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Simulations enable 'choose-your-own-adventure' stereochemistry

Sep 20 2018 - 00:09
"We used our data-driven tools to derive significant insight into how the process works that allows us to design the correct additives to get the desired outcomes," Sigman said. The results allow chemists to control which stereochemical product comes out of the reaction, simply by selecting the right ligand. It's more than just a laboratory convenience, though. The study also reveals much more about how this important chemical process works.
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Drug overdose epidemic has been growing exponentially for decades

Sep 20 2018 - 00:09
Death rates from drug overdoses in the US have been on an exponential growth curve that began at least 15 years before the mid-1990s surge in opioid prescribing, suggesting that overdose death rates may continue along this same historical growth trajectory for years to come. These findings suggest that, to be successful, prevention efforts must extend beyond control of specific drugs to address deeper factors driving the epidemic.
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Gut fungus exacerbates asthma in antibiotic-treated mice

Sep 20 2018 - 00:09
A non-pathogenic fungus can expand in the intestines of antibiotic-treated mice and enhance the severity of allergic airways disease, according to a study published Sept. 20 in the open-access journal PLOS Pathogens by David Underhill of Cedars-Sinai Medical Center, and colleagues. The findings suggest that alterations in gut microbiota induced by intestinal fungi might be a previously unrecognized but potentially important risk of antibiotic therapy in patients with asthma and other respiratory diseases.
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Preventing a dengue outbreak at the 2020 Summer Olympics

Sep 20 2018 - 00:09
In 2014, a dengue outbreak unexpectedly occurred in Tokyo. What does that mean for the 2020 summer Olympics and Paralympics being held in the city? Researchers report this week in PLOS Neglected Tropical Diseases that new controls and frameworks are recommended to detect dengue and other infectious diseases and help prevent their spread during the summer games.
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Graphene bilayer provides efficient transport and control of spins

Sep 20 2018 - 00:09
University of Groningen physicists in collaboration with a theoretical physics group from Universität Regensburg have built an optimized bilayer graphene device which displays both long spin lifetimes and electrically controllable spin-lifetime anisotropy. It has the potential for practical applications such as spin-based logic devices. The results were published in Physical Review Letters on 20 September.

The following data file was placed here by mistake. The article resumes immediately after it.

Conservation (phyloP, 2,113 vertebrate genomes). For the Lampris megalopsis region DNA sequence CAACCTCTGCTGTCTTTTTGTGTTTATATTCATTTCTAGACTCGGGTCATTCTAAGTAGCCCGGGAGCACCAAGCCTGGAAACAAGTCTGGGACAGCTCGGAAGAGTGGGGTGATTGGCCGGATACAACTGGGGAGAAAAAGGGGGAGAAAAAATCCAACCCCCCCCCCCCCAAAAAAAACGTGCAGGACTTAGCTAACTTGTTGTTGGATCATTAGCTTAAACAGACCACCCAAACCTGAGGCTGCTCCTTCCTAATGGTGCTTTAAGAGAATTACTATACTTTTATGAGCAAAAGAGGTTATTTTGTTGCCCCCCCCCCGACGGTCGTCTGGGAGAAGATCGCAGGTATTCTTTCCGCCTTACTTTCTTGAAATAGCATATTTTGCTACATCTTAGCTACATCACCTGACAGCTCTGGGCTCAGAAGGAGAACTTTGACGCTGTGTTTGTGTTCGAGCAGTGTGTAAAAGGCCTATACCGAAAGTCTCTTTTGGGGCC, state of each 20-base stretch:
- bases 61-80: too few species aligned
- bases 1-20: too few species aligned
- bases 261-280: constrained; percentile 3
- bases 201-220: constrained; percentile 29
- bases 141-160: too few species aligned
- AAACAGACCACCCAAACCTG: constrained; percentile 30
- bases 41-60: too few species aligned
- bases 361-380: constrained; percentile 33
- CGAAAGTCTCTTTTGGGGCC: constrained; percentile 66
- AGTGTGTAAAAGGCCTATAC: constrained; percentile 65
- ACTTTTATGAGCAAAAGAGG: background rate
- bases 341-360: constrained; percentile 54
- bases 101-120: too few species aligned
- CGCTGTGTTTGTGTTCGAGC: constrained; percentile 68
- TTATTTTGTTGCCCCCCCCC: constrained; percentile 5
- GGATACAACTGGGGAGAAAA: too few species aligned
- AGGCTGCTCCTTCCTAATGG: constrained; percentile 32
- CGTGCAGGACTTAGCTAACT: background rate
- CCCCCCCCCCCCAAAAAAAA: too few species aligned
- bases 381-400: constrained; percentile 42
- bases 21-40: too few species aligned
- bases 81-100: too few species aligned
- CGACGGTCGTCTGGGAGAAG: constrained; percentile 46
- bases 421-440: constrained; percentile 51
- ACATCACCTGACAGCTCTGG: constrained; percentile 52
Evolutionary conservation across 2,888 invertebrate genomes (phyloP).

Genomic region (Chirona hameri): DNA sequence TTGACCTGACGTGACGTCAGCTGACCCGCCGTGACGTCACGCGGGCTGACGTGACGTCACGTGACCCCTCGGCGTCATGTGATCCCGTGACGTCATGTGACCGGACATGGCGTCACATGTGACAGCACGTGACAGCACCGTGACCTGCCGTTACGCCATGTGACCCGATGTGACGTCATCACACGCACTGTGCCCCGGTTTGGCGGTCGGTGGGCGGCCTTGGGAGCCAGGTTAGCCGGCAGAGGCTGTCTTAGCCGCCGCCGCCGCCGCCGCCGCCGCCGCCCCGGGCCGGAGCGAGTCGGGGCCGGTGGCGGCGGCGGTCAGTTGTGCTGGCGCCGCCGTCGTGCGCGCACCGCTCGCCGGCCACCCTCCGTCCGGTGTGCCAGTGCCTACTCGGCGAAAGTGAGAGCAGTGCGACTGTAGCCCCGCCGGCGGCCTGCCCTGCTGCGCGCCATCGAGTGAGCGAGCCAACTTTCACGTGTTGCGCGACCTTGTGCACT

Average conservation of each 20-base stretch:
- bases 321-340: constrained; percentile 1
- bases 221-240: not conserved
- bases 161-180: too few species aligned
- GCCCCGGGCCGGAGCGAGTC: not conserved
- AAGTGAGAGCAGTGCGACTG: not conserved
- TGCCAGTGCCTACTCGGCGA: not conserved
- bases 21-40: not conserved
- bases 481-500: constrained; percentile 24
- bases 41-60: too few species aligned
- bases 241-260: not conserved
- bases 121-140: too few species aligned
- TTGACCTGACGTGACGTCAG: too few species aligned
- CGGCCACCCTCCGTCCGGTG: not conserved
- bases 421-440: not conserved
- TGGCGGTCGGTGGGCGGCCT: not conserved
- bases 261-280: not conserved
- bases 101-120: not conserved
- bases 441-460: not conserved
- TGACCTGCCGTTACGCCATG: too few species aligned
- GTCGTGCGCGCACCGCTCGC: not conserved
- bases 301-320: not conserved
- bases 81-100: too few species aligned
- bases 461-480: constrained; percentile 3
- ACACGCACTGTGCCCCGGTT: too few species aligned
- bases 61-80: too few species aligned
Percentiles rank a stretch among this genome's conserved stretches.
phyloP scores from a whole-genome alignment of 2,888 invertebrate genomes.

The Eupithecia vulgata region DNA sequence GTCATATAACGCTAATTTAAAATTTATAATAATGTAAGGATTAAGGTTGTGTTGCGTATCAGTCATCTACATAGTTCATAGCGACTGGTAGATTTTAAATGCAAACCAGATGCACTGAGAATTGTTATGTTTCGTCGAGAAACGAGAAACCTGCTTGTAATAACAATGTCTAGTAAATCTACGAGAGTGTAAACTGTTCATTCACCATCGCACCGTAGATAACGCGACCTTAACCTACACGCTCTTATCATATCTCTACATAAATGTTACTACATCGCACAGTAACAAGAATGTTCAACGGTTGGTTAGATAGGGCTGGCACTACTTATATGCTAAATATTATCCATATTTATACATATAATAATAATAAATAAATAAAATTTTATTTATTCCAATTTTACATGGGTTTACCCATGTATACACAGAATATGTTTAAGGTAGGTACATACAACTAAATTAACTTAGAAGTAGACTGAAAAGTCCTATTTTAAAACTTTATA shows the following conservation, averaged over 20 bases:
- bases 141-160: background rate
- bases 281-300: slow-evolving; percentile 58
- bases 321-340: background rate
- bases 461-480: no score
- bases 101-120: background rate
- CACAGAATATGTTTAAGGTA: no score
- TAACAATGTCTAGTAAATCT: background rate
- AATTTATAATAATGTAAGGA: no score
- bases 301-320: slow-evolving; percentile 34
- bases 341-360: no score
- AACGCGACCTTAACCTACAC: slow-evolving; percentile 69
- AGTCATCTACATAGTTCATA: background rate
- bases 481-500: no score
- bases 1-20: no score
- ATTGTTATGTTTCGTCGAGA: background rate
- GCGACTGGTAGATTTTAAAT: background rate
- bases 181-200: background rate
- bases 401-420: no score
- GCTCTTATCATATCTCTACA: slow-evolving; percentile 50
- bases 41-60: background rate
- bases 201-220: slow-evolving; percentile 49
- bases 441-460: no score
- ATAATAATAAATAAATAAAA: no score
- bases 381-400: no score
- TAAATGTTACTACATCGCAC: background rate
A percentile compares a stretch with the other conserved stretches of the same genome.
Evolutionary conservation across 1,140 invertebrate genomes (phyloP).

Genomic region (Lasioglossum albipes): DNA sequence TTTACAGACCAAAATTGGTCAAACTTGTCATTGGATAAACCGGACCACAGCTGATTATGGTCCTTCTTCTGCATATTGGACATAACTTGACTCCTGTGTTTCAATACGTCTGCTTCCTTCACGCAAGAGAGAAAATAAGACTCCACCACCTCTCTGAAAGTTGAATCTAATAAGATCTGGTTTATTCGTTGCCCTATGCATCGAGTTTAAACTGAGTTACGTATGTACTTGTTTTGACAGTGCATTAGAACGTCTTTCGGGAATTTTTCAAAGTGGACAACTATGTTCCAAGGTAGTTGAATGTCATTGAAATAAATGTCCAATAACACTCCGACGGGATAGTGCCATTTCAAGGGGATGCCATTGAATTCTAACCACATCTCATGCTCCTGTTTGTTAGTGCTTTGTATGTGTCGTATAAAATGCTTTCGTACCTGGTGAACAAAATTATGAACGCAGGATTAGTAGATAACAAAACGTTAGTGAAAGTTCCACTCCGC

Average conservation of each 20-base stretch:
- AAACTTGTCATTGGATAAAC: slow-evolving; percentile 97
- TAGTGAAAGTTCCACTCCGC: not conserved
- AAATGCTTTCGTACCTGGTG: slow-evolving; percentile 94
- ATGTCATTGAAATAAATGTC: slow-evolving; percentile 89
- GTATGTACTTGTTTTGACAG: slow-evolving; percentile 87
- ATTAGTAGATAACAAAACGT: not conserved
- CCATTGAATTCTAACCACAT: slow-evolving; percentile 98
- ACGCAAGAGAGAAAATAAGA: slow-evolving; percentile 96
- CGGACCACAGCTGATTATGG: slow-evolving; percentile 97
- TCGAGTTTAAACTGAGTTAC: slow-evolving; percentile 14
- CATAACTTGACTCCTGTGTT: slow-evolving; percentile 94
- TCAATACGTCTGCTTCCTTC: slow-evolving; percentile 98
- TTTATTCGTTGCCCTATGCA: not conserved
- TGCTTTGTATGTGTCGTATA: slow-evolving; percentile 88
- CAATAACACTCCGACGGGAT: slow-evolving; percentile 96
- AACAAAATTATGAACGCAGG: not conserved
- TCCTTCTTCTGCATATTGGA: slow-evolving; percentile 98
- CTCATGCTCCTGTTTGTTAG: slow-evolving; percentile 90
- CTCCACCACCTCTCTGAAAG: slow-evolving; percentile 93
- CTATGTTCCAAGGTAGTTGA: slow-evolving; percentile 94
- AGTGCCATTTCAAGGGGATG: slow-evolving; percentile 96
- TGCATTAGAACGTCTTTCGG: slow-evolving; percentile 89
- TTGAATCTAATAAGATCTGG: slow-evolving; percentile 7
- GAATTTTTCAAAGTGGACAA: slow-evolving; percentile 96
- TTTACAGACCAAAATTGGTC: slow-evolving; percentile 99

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Affordable Care Act: Study finds surprising gaps in HIV care providers' knowledge

Sep 20 2018 - 00:09
More than a quarter of providers were unable to say whether their state had expanded Medicaid, the national survey found. The survey also sought to assess the healthcare providers' views on the effects of the ACA.
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Opioid controlled substance agreements safely reduce health care visits, Mayo study finds

Sep 20 2018 - 00:09
The medical community has long known that patients on long-term opioid therapy often have significantly more health care visits. But adhering to a standardized care process model for opioid prescriptions appears to reduce the overall number of health care visits for these patients while maintaining safety, shows new research published in Mayo Clinic Proceedings.
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In cardiac injury, the NSAID carprofen causes dysfunction of the immune system

Sep 20 2018 - 00:09
Attention has focused on how NSAIDs may cause dysfunction of the immune system. Researchers now have found that sub-acute pretreatment with the NSAID carprofen before experimental heart attack in mice impaired resolution of acute inflammation following cardiac injury. They focused on three aspects of the inflammation resolution axis -- cardiac function, leukocyte profiling and inflammation-resolution markers.
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Reducing false positives in credit card fraud detection

Sep 20 2018 - 00:09
Consumers' credit cards are declined surprisingly often in legitimate transactions. One cause is that fraud-detecting technologies used by a consumer's bank have incorrectly flagged the sale as suspicious. Now MIT researchers have employed a new machine-learning technique to drastically reduce these false positives, saving banks money and easing customer frustration.